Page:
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Eustachius, Bartolomeo, a distinguished anatomist of the Renaissance period—"one of the greatest anatomists that ever lived," according to Hirsch's authoritative "Biographical Dictionary of the Most Prominent Physicians of all Time"—b. at San Severino, in the March of Ancona, Italy, in the early part of the sixteenth century; d. at Rome, August, 1574. Of the details of his life very little is known. He received a good education, and knew Latin and Greek and Arabic very well. After receiving his degree in medicine he devoted himself to the study of anatomy so successfully that with Vesalius and Columbus he constitutes the trio who remade the science of anatomy for modern times. He early attracted attention for his skill and knowledge, and became physician to Cardinal Borromeo, since known as St. Charles Borromeo. He was also physician to Cardinal Giulio della Rovere whom he accompanied to Rome. After the death of Columbus he was chosen professor of anatomy at the Sapienza which had been reorganized as the Roman University by Pope Alexander VI and magnificently developed by Popes Leo X and Paul III. The reason for his selection as professor was that he was considered the greatest anatomist in Italy after Columbus's death, and the policy of the popes of his time was to secure for the papal medical school the best available teachers. This position gave him time and opportunity for original work of a high order and Eustachius took advantage of it. He published a number of works on anatomy in which he added very markedly to the knowledge of the details of the structure of most of the organs of the body accepted up to this time. His first work was a commentary on Erotion's "Lexicon". Subsequently he wrote a treatise on the kidneys, another on the teeth, a third on blood vessels, a paper on the Azygos vein, and other special anatomical structures. Morgagni and Haller declared that there was not a part of the body on whose structure he had not shed light. In the midst of his work he became, in 1570, physician to Cardinal Peretti, afterwards Pope Sixtus V. At the beginning of his career as an anatomist Eustachius criticized Vesalius rather severely for having departed too far from Galen. After having continued his own original investigations for some time, however, he learned to appreciate Vesalius's merits and did ample justice to his work.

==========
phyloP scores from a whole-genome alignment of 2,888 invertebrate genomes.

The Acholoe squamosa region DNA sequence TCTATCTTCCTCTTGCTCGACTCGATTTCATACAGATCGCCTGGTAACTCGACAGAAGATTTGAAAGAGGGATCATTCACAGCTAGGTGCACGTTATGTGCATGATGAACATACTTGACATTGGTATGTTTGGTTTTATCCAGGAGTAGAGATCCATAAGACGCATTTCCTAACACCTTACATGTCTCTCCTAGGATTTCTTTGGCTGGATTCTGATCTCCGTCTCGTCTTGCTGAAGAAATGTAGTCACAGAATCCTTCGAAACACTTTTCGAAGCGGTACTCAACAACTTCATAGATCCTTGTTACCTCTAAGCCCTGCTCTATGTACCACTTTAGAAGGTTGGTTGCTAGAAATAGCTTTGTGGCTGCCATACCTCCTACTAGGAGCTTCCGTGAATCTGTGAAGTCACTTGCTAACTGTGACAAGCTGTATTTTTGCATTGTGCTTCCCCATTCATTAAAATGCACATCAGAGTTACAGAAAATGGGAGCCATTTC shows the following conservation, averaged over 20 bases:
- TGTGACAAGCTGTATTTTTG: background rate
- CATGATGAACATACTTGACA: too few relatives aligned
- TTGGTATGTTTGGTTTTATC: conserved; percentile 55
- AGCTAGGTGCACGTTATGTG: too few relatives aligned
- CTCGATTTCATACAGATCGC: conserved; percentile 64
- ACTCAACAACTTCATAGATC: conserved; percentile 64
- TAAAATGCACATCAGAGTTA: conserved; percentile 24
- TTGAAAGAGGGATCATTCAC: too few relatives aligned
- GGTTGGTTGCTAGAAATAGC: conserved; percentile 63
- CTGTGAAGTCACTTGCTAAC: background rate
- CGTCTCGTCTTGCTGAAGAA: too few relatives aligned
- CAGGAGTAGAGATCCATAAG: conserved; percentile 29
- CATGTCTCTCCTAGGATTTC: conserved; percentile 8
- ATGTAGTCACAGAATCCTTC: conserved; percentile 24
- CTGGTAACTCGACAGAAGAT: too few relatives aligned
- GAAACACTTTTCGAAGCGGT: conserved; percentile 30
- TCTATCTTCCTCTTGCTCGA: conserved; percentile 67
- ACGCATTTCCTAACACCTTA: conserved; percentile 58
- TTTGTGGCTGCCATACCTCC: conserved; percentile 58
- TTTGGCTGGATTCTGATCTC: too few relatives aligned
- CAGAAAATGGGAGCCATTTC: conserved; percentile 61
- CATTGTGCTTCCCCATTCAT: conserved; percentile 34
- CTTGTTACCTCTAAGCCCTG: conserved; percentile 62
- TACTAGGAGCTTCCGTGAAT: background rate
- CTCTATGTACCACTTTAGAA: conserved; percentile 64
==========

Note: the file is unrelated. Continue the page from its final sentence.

Eustachius's greatest contributions to anatomical science passed through many vicissitudes which kept his real merit from being recognized until long after his death. His anatomical investigations were recorded in a series of plates with text attached. Eustachius himself was not afforded the opportunity to arrange for the publication of his work, as he died rather suddenly. Some of his papers and plates went to his heirs, and others were deposited in the Vatican Library. They were unearthed by Lancisi, a distinguished papal physician at the beginning of the eighteenth century, and were published at the expense of Pope Clement XI. This work, "Bartholomtaei Eustachii Tabulae Anatomicae" (Rome, 1714), demonstrates how much Eustachius had accomplished in anatomy. His special contributions to the science were the descriptions of the stirrup bone in the ear and the canal connecting the ear and the mouth, since called by his name. His monograph on the teeth of the child is very complete and has been surpassed only in recent years. In myology he worked out the insertions and attachment of the sterno-eleido-mastoid muscle, of the coccygeus, the splenius of the neck, the levator of the eyelid, and some others. In neurology his descriptions of the cranial nerves is especially full. In abdominal anatomy he added much. His description of the fetal circulation was the most complete up to his time and it was he who recognized the valve on the left side of the opening of the inferior vena cava which serves to direct the blood from this vessel through the foramen ovale into the left auricle. This constitutes the most important distinctive structural difference between the circulatory apparatus of the adult and the child and is called the Eustachian valve.
JAMES J. WALSH